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Gabapentin enacarbil Disease Interactions

There are 4 disease interactions with gabapentin enacarbil.

Major

Anxiolytics/sedatives/hypnotics (applies to gabapentin enacarbil) drug dependence

Major Potential Hazard, Moderate plausibility. Applicable conditions: Drug Abuse/Dependence

Anxiolytic, sedative, and hypnotic agents have the potential to cause dependence and abuse. Tolerance as well as physical and psychological dependence can develop, particularly after prolonged use of excessive dosages, and abrupt cessation and/or a reduction in dosage may precipitate withdrawal symptoms. In patients who have developed tolerance, overdosage can still produce respiratory depression and death. Therapy with anxiolytic, sedative, and hypnotic agents should be administered cautiously and for as brief a period as possible. Addiction-prone individuals, such as those with a history of alcohol or substance abuse, should be under careful surveillance or medical supervision when treated with these agents. In addition, it may be prudent to refrain from dispensing large quantities of medication to such patients. After prolonged use or if dependency is suspected, withdrawal of medication should be undertaken gradually using a dosage-tapering schedule.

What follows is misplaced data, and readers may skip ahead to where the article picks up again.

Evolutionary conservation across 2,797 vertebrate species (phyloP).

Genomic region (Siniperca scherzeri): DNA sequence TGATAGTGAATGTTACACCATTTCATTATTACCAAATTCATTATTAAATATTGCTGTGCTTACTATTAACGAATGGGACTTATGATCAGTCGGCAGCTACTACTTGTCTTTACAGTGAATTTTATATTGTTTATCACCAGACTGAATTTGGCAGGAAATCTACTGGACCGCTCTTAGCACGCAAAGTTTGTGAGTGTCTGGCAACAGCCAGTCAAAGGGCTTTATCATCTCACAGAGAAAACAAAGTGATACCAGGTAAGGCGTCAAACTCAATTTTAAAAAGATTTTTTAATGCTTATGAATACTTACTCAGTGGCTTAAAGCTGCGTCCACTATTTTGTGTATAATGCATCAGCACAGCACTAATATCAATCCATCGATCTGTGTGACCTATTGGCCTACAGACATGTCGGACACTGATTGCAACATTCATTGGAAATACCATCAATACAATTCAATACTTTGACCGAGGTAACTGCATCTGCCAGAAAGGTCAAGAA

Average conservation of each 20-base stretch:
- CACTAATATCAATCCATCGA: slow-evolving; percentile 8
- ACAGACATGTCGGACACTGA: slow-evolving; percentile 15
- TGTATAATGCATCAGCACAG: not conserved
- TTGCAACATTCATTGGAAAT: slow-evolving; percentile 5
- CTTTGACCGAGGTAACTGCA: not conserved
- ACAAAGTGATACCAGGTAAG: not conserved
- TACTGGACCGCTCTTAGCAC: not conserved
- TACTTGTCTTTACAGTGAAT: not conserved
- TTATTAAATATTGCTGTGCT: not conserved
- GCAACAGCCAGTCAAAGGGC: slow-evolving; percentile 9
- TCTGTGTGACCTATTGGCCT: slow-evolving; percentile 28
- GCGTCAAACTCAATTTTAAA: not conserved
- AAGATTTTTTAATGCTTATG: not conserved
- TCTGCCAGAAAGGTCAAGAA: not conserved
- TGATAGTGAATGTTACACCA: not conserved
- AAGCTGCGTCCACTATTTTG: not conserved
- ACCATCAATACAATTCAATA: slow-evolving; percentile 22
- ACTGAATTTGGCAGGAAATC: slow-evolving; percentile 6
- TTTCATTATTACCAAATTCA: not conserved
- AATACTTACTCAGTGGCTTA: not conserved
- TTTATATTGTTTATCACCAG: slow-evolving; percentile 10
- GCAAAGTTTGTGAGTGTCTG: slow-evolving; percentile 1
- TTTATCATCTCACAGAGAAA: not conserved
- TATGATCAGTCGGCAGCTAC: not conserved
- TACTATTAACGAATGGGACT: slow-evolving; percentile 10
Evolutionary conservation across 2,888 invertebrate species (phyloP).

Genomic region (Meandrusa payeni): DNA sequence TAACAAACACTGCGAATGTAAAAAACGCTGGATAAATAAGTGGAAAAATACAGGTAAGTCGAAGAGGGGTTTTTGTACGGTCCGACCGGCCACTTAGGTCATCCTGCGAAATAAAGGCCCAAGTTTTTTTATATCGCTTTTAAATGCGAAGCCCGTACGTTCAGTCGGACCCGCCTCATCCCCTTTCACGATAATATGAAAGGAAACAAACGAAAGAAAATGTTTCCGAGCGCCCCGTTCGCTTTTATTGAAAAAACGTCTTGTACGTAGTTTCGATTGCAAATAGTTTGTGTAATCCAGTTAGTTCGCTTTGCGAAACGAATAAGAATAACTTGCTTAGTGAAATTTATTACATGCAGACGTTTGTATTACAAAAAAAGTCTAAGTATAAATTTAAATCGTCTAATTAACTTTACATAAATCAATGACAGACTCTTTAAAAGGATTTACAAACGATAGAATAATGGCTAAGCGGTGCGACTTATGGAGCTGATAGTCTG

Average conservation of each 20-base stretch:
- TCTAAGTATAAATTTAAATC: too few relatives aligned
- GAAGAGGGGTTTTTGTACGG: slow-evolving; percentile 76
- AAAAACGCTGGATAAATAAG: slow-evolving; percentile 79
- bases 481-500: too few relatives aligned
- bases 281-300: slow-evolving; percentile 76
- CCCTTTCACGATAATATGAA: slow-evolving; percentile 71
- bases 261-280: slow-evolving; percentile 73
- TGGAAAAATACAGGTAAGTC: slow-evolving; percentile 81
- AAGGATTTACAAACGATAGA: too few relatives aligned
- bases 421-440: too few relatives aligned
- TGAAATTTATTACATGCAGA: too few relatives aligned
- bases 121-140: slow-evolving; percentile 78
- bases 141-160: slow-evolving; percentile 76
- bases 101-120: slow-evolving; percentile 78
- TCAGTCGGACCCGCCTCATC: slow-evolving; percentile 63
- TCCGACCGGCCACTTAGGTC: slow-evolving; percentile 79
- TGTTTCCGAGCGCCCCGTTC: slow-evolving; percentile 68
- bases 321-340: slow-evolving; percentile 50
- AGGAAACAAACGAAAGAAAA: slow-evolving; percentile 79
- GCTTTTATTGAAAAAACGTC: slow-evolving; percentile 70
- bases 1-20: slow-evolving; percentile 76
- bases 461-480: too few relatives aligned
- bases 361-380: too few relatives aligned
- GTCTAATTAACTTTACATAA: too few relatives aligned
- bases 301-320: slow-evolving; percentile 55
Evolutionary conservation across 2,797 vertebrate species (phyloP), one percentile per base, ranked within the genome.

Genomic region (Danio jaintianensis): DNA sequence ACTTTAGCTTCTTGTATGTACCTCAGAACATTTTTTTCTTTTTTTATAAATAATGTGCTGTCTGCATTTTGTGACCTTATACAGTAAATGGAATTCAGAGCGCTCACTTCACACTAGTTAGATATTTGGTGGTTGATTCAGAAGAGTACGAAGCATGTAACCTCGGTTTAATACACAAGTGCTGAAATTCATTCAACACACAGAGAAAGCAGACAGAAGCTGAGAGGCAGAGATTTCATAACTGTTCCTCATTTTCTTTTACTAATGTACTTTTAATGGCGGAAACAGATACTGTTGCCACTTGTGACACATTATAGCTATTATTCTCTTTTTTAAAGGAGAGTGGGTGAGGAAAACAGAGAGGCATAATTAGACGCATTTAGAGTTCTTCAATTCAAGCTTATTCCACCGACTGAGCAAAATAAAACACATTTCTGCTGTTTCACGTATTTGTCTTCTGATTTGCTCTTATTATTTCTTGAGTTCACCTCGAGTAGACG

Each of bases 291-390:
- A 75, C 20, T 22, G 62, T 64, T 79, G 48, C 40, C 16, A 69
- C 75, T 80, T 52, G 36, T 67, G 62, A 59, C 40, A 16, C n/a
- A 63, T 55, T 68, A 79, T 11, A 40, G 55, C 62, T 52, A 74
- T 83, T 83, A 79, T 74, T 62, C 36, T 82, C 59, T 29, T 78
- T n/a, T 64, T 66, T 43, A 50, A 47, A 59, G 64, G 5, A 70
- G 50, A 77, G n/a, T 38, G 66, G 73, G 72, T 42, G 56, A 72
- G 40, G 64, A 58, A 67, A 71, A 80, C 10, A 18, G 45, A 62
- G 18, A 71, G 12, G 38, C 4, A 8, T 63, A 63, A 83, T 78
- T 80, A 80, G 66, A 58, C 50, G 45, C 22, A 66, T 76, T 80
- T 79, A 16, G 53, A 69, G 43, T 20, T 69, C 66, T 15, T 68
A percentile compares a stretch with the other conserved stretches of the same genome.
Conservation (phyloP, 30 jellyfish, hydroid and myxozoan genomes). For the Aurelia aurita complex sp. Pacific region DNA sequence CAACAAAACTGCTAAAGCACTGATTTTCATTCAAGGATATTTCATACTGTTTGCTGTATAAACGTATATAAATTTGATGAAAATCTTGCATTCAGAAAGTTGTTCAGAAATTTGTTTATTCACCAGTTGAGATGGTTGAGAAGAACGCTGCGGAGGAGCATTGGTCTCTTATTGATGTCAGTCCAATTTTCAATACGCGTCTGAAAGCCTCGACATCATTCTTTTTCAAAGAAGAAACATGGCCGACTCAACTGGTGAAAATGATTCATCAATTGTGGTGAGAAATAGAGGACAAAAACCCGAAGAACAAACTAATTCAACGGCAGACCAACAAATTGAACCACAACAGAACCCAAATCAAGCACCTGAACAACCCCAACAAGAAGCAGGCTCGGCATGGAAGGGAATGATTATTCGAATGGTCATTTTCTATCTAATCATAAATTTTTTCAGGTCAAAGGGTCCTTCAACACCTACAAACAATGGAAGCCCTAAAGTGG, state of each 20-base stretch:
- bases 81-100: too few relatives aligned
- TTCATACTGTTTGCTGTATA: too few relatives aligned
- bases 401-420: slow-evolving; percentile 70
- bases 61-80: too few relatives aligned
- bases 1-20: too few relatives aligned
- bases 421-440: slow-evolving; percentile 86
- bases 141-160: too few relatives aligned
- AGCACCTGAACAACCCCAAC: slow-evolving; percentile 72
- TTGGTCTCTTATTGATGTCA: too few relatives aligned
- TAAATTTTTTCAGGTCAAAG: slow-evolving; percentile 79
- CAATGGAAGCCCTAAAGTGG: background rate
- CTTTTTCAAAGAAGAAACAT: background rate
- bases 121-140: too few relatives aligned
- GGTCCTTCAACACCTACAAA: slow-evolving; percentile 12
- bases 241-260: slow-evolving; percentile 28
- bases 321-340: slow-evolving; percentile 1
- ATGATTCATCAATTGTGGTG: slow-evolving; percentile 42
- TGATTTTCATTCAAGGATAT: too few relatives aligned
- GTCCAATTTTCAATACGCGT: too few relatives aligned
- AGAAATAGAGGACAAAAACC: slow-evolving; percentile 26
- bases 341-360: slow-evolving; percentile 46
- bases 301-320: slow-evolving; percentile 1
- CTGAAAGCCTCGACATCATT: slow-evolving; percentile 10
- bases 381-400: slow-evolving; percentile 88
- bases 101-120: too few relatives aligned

References

  1. Cavallaro R, Regazzetti MG, Covelli G, Smeraldi E "Tolerance and withdrawal with zolpidem." Lancet 342 (1993): 374-5
  2. "Product Information. Ambien (zolpidem)." sanofi-aventis (2001):
  3. Gericke CA, Ludolph AC "Chronic abuse of zolpidem." JAMA 272 (1994): 1721-2
  4. "Product Information. Placidyl (ethchlorvynol)." Abbott Pharmaceutical (2001):
  5. "Product Information. Aquachloral Supprettes (chloral hydrate)." Medisca Inc (2001):
  6. "Product Information. Equanil (meprobamate)." Wallace Laboratories (2001):
  7. "Product Information. Sonata (zaleplon)." Wyeth-Ayerst Laboratories (2001):
View all 7 references
Major

Gabapentin (applies to gabapentin enacarbil) renal dysfunction

Major Potential Hazard, High plausibility.

Gabapentin is primarily eliminated unchanged by the kidney. Therapy with gabapentin should be administered cautiously in patients with impaired renal function. Dosage adjustments and titration should be made in accordance with product package labeling and individual patient response.

References

  1. Vollmer KO, von Hodenberg A, Kolle EU "Pharmacokinetics and metabolism of gabapentin in rat, dog and man." Arzneimittelforschung 36 (1986): 830-9
  2. "Product Information. Neurontin (gabapentin)." Parke-Davis (2001):
  3. Mclean MJ "Clinical pharmacokinetics of gabapentin." Neurology 44 (1994): 17-22